The headline news in craft beer packaging the last few years has been the adoption of cans. More craft brewers are canning than ever before thanks to improvements in the packaging (better quality) and the influx of mobile canning operations.
Headline abundance has a counter effect though. While the trend is real, media saturation tends to overstate the reality somewhat. It’s like that old story of when shark attacks get in the news. People start to worry about being killed by a shark, despite there being greater odds that a vending machine topples over and kills them.
So, yes, a lot of brewers these days are going with cans, but a ton of craft breweries are also going with bottles too. Remember, there are just A LOT of brewers out there, so any single category could be considered a trend, if hyped enough. Bottles just don’t receive any hype because they have always been here. Bottles are just kind of assumed, but assumption doesn’t speak to growth. According to the latest IRI data, glass continues to grow in high-end beer segments like imports, FMBs and craft, and that trend is expected to continue going forward.
“We are not changing our forecasts for glass production or procurement because we are still seeing growth in glass containers in the beverage industry,” said Bobbi Stebbins, sales and marketing project leader, Waterloo Container (which you can find through the Kinnek purchasing platform too). Stebbins relayed that there is definitely a noticeable increase in canning in their region, but this movement is not without its own obstacles.
“The high cost of equipment for canning is prohibitive for most startups and smaller craft breweries and cideries,” she noted. “Brewers generally start with kegs and move to bottles or cans only after size and finances allow. There are a lot of options for automatic and semi-automatic glass bottling equipment that span a large price range. While there are a lot of issues at play in the decision [size, finances, goals, marketing], canning equipment is ultimately very costly compared to bottling equipment.”
Minimums are no small issue
The canning boom is not without its issues for some smaller craft brewers. The boom in demand is not being fully met by supply, and larger can providers have focused more on their larger accounts, raising minimums and some (we’ve heard anecdotally) have just flat out told some previous customers that they would no longer supply them with cans. These are not issues when packaging in bottles. Waterloo Container, for example, has no minimums for bottle purchase on its stock items.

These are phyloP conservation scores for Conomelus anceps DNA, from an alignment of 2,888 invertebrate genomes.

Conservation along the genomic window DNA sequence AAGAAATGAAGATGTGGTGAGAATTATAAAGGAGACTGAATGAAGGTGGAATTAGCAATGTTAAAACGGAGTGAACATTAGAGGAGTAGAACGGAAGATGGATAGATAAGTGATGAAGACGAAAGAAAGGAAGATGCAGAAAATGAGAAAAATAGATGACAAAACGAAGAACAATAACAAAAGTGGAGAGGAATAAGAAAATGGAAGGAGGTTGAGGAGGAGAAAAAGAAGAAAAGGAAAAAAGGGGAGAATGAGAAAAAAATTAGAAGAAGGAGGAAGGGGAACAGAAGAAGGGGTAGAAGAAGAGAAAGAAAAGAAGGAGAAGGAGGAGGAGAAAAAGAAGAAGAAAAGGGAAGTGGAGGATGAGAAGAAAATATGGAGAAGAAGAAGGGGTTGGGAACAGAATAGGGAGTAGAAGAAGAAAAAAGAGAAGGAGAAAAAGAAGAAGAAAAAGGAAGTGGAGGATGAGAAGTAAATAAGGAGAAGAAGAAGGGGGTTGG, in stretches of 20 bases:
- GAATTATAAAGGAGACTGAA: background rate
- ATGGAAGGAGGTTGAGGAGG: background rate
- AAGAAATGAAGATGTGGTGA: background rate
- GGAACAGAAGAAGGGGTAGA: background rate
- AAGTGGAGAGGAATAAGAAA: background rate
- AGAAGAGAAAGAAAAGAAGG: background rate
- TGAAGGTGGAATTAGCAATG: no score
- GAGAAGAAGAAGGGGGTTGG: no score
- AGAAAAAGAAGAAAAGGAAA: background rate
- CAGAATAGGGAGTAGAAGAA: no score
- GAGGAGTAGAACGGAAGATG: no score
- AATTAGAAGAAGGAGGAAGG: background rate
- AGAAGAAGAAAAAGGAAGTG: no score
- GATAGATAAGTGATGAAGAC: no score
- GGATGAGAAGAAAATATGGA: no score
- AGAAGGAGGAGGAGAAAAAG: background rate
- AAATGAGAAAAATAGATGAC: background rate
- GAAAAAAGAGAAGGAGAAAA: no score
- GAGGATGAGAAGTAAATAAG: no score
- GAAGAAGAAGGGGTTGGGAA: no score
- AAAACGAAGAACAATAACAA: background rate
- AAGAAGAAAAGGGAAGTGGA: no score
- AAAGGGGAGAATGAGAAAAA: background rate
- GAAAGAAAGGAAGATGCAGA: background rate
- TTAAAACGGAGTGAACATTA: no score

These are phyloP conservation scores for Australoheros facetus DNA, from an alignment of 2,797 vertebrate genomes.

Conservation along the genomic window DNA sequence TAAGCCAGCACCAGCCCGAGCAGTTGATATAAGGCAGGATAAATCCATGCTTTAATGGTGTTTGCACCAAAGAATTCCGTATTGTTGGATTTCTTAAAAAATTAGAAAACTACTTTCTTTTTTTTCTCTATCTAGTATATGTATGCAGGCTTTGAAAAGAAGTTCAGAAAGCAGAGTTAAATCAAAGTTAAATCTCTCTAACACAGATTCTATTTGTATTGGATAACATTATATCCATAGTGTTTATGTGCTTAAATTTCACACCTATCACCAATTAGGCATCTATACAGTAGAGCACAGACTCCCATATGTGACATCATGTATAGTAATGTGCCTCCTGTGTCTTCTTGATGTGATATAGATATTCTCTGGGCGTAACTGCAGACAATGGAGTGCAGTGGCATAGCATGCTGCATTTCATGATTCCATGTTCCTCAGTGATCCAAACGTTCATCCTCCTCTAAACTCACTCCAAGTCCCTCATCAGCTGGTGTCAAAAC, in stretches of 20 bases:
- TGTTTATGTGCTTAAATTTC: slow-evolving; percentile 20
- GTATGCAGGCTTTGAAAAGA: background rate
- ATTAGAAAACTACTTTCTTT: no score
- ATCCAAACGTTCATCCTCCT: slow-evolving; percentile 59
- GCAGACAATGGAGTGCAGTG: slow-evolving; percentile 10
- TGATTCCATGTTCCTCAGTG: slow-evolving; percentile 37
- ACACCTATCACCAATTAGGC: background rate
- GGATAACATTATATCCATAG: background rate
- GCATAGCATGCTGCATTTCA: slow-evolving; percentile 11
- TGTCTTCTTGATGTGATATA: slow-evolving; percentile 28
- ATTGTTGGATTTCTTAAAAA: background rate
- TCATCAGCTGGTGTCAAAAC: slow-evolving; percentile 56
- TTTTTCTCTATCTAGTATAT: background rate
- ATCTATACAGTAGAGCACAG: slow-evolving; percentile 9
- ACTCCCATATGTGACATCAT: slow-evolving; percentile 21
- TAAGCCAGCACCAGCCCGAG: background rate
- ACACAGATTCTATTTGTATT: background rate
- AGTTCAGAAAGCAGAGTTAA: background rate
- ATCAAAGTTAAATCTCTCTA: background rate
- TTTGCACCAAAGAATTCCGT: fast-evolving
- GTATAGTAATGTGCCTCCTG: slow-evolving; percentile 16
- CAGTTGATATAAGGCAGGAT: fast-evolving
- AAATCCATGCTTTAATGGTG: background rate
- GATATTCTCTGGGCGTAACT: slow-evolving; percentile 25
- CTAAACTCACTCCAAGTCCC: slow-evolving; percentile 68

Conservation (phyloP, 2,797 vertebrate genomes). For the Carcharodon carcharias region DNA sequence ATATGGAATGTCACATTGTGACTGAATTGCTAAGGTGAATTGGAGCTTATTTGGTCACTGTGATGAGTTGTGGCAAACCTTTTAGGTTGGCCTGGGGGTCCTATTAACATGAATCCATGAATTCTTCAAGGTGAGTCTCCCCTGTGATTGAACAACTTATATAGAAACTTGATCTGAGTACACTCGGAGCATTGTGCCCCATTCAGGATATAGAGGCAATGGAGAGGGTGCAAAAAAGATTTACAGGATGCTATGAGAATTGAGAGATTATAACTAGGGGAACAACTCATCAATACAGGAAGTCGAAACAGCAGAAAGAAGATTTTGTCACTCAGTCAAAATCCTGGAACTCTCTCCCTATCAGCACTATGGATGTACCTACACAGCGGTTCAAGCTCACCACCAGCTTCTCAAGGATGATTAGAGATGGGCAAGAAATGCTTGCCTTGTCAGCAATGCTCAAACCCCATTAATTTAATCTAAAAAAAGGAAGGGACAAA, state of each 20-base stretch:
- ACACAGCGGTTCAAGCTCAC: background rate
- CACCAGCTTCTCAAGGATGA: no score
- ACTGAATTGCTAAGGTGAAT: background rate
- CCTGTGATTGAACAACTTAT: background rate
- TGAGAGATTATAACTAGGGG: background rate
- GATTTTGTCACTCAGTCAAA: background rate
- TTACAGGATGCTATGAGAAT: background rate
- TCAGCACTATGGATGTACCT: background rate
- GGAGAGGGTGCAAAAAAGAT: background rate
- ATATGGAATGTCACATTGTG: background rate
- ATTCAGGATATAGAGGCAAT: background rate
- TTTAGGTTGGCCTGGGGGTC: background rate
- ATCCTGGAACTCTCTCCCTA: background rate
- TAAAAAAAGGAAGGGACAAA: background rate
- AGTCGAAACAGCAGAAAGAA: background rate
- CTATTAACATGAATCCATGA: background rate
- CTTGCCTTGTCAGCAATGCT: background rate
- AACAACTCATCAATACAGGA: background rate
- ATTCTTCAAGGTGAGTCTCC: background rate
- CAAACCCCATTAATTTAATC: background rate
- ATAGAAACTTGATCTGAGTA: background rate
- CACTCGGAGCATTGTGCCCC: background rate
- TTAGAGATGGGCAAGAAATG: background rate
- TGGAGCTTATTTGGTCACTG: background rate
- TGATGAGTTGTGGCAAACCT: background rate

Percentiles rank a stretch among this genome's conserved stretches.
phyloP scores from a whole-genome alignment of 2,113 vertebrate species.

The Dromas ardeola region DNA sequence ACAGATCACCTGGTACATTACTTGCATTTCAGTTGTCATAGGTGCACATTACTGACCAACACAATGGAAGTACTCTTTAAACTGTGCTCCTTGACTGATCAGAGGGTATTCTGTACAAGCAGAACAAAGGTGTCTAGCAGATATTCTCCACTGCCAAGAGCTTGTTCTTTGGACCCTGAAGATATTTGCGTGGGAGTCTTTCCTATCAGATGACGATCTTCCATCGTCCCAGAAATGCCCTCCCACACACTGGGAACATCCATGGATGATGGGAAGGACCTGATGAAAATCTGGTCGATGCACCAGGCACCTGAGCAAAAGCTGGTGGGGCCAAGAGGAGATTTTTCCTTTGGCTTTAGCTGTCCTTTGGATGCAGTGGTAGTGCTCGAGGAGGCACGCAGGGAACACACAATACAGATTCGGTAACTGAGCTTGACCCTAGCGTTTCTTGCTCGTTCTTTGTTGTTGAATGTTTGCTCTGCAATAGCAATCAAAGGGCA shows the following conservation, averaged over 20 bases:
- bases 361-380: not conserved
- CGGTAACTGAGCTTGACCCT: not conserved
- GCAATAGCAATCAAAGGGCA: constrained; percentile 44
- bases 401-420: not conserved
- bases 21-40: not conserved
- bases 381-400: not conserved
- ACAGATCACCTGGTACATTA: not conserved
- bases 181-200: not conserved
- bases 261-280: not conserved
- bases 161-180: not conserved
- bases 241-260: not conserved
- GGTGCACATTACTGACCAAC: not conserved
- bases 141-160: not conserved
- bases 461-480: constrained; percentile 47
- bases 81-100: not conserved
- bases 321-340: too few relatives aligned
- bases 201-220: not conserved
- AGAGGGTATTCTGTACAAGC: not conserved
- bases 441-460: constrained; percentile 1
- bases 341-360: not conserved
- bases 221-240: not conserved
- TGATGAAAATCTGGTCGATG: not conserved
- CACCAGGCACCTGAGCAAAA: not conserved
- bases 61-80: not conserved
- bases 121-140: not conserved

“Because we keep such a large, varied inventory in house, we can offer even the smallest craft brewer immediate access to a single case or an entire truckload if that’s what they need,” Stebbins said. “We work hard to assist startups with their bottling needs. Our partnership with a glass manufacturer helps us achieve this.”
“Any brewer can get into bottles,” noted Judi Gribble, marketing communications manager in the beer category for O-I, one of the largest suppliers in the country. “Our Packaging Solutions group sells beer bottles in very small quantities. If a brewer does not have a bottling line, there are mobile bottlers that come directly to the brewer and fill the bottles on-premise.”
Forming a relationship with your supplier and providing an accurate forecast will only help. Since glass production (manufacturing campaigns) requires advanced planning, Stebbins encouraged established clients to forecast their needs for the coming year to ensure there is an adequate amount of their glasses on-hand.
“This is as important for the niche and boutique brewers as it is for our larger clients,” she said.
No inventory space? Be sure to work with a vendor that can provide inventory management and storage or simply fulfill your order as you place it. Waterloo has over 275,000 square feet of storage space, which they use to help their clients manage their ware.
“It can be reassuring to a brewery to know that their ware is secured and available to them immediately as their own space opens up,” Stebbins said.
“If they have their own bottling lines, they can have the bottle delivery trucks scheduled so they pull the bottles off the truck and put them directly on the line,” Gribble said.